News and Opinions about MS, Health & Disability

UK benefit cuts breach human rights, says UN

Those of us with disabilities, as well as other disadvantaged and vulnerable people, have been battling the UK government and its benefit cuts, disguised as so-called welfare reforms, and other austerity measures

Well, now we have official backing. The United Nations has confirmed that the UK’s austerity policies breach the UK’s international human rights obligations.

The UN Committee on Economic, Social and Cultural Rights has expressed ‘serious concern’ about the impact of what it calls ‘regressive policies on the enjoyment of economic and social right’s in a damning report on the UK.

pip actionOver a period eight months, the UN committee spoke with government officials, the UK human rights commissions and civil society groups. And now it concludes that austerity measures and social security reform breach the UK’s international human rights obligations.

Yes, the benefit cuts do actually breach our human rights – and the UN committee is calling for them to be reversed.

This was the Committee’s first review of the UK since 2009 and thus its first verdict on the austerity policies pursued by successive governments since the financial crash.

In a wide ranging assessment, expressed in unusually strong terms, the committee sets out the following findings:

  • Tax policies, including VAT increases and reductions in inheritance and corporation tax, have diminished the UK’s ability “to address persistent social inequality and to collect sufficient resources to achieve the full realization of economic, social and cultural rights”. The committee recommends the UK adopt a “socially equitable” tax policy and the adoption of strict measures to tackle tax abuse, in particular by corporations and high-net-worth individuals.
  • Austerity measures introduced since 2010 are having a disproportionate adverse impact on the most marginalised and disadvantaged citizens including women, children, persons with disabilities, low-income families and those with two or more children. The committee recommends that the UK reverse the cuts in social security benefits and reviews the use of sanctions.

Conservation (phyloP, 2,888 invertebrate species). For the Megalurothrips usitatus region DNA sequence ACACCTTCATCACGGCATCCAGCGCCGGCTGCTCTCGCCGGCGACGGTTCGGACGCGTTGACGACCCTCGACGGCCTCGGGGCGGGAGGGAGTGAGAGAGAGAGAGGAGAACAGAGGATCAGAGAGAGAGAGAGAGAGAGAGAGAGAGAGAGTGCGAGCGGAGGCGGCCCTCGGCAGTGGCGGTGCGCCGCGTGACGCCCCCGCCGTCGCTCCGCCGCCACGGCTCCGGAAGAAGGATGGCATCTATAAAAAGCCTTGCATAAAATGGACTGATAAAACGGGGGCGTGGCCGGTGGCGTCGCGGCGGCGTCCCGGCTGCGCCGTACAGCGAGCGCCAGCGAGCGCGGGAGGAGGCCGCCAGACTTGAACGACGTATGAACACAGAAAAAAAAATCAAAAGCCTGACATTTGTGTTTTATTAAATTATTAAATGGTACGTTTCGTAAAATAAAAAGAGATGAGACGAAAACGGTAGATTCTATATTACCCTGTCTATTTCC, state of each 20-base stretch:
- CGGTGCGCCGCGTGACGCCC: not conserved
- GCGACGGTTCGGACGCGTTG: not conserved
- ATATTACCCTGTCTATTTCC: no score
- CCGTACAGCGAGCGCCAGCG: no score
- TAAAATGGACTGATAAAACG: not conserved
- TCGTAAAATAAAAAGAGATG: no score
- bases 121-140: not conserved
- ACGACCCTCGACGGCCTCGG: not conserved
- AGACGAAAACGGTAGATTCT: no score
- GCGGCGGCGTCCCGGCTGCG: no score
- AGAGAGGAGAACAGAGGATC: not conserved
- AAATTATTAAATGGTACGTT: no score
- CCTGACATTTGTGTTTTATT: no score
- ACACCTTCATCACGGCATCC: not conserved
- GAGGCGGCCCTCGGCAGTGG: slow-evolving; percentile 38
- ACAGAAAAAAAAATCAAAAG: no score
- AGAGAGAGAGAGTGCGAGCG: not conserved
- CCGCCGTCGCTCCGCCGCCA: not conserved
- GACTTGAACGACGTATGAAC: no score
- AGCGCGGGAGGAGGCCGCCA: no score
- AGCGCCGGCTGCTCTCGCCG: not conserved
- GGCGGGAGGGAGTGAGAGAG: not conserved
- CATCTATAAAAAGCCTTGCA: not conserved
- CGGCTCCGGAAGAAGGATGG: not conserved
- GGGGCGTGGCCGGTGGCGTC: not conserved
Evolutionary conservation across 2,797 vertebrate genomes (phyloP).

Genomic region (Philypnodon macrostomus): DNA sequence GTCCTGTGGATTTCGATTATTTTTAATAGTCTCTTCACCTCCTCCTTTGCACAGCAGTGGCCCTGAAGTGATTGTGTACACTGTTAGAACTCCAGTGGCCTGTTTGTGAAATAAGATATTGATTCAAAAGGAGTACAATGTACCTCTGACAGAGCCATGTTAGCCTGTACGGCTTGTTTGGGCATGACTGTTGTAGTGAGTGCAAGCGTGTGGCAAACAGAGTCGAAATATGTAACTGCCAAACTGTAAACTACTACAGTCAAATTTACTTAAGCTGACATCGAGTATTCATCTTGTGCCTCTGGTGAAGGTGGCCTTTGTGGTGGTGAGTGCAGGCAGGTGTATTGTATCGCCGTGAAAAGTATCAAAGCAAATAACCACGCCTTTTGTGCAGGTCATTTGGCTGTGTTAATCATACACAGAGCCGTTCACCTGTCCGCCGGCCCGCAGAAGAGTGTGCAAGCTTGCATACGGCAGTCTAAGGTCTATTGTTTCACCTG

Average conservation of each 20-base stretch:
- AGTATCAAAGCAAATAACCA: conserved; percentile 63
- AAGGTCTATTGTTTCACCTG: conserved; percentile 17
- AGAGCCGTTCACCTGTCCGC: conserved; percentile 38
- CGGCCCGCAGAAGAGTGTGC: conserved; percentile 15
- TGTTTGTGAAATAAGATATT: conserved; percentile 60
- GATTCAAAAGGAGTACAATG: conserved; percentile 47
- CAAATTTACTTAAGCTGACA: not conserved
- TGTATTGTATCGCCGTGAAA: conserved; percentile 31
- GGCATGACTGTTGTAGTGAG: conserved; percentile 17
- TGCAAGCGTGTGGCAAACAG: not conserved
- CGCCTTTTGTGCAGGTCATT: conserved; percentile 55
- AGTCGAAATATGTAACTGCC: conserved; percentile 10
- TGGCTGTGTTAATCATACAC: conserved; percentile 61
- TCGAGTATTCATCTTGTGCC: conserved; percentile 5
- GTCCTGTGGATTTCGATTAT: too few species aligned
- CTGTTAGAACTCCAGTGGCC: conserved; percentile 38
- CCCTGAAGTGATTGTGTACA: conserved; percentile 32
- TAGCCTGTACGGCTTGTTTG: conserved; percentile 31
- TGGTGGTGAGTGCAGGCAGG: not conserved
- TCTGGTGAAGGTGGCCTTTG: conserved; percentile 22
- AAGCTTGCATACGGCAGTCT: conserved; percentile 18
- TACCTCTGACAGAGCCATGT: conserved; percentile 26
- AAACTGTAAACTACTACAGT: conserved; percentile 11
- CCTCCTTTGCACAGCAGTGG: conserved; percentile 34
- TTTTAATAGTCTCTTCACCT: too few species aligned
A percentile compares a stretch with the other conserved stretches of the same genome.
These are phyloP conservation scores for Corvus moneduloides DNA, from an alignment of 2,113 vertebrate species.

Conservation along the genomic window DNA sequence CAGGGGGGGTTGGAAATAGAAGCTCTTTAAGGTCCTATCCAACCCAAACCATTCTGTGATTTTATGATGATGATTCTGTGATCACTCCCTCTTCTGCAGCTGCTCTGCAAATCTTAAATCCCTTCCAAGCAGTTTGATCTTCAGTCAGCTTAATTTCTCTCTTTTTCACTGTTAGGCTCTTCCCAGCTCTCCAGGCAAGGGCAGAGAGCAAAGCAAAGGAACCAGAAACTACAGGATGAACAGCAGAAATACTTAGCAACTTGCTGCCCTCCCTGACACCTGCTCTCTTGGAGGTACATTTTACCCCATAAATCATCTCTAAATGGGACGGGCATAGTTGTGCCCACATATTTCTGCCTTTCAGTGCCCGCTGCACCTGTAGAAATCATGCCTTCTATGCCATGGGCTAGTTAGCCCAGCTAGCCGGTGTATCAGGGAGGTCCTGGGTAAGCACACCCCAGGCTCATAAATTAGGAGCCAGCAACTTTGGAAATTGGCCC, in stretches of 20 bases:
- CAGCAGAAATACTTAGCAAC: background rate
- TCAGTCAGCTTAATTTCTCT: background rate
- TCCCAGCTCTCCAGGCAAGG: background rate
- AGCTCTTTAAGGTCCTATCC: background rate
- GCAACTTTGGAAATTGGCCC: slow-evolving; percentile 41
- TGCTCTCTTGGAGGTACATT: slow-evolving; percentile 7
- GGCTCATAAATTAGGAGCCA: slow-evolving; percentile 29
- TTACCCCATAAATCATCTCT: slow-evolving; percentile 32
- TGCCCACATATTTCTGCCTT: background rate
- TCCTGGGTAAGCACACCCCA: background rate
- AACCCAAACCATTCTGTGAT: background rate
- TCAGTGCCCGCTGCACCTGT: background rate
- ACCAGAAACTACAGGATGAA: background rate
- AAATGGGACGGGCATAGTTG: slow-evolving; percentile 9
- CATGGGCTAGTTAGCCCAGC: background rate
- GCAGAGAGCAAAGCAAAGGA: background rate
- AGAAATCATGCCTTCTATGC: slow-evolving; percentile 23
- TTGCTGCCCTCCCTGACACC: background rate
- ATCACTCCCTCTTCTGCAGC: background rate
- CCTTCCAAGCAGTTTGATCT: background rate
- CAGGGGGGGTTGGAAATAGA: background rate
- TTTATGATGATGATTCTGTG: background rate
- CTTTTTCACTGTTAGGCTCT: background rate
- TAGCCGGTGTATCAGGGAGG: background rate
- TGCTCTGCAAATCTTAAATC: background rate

• The new ‘National Living Wage’ is not sufficient to ensure a decent standard of living and should be extended to under-25s. The UK should also take steps to reduce use of “zero hour contracts”, which disproportionately affect women.
  • Despite rising employment levels, the committee is concerned about the high number of low-paid jobs, especially in sectors such as cleaning and homecare.
  • The committee urges the UK to take immediate measures to reduce the exceptionally high levels of homelessness, particularly in England and Northern Ireland, and highlights the high cost and poor quality of homes in the private rented sector and the lack of sufficient social housing.
  • The UK is not doing enough to reduce reliance on food banks.

Jamie Burton is chair of Just Fair, a consortium that includes 76 national and local organisations, was quick to comment He said: “The UN’s verdict is clear and indisputable. It considered extensive evidence and gave the government every opportunity to show why its tax and policy reforms were necessary and fair. In many important respects the Government proved unable to do this.

“It is clear that since 2010, ministers were fully aware that their policies would hit lower income groups hardest and deepen the suffering of many already facing disadvantage without offering any long term gain for the pain they inflicted. We urge the government to take heed of the committee’s recommendations and commit to ensuring that it does not diminish human rights further in the UK,” said.

Trouble is, with last week’s referendum vote, the government has more on its collective mind. Expecting positive action? Don’t hold your breath.



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Do MS and Epilepsy share a link? I have both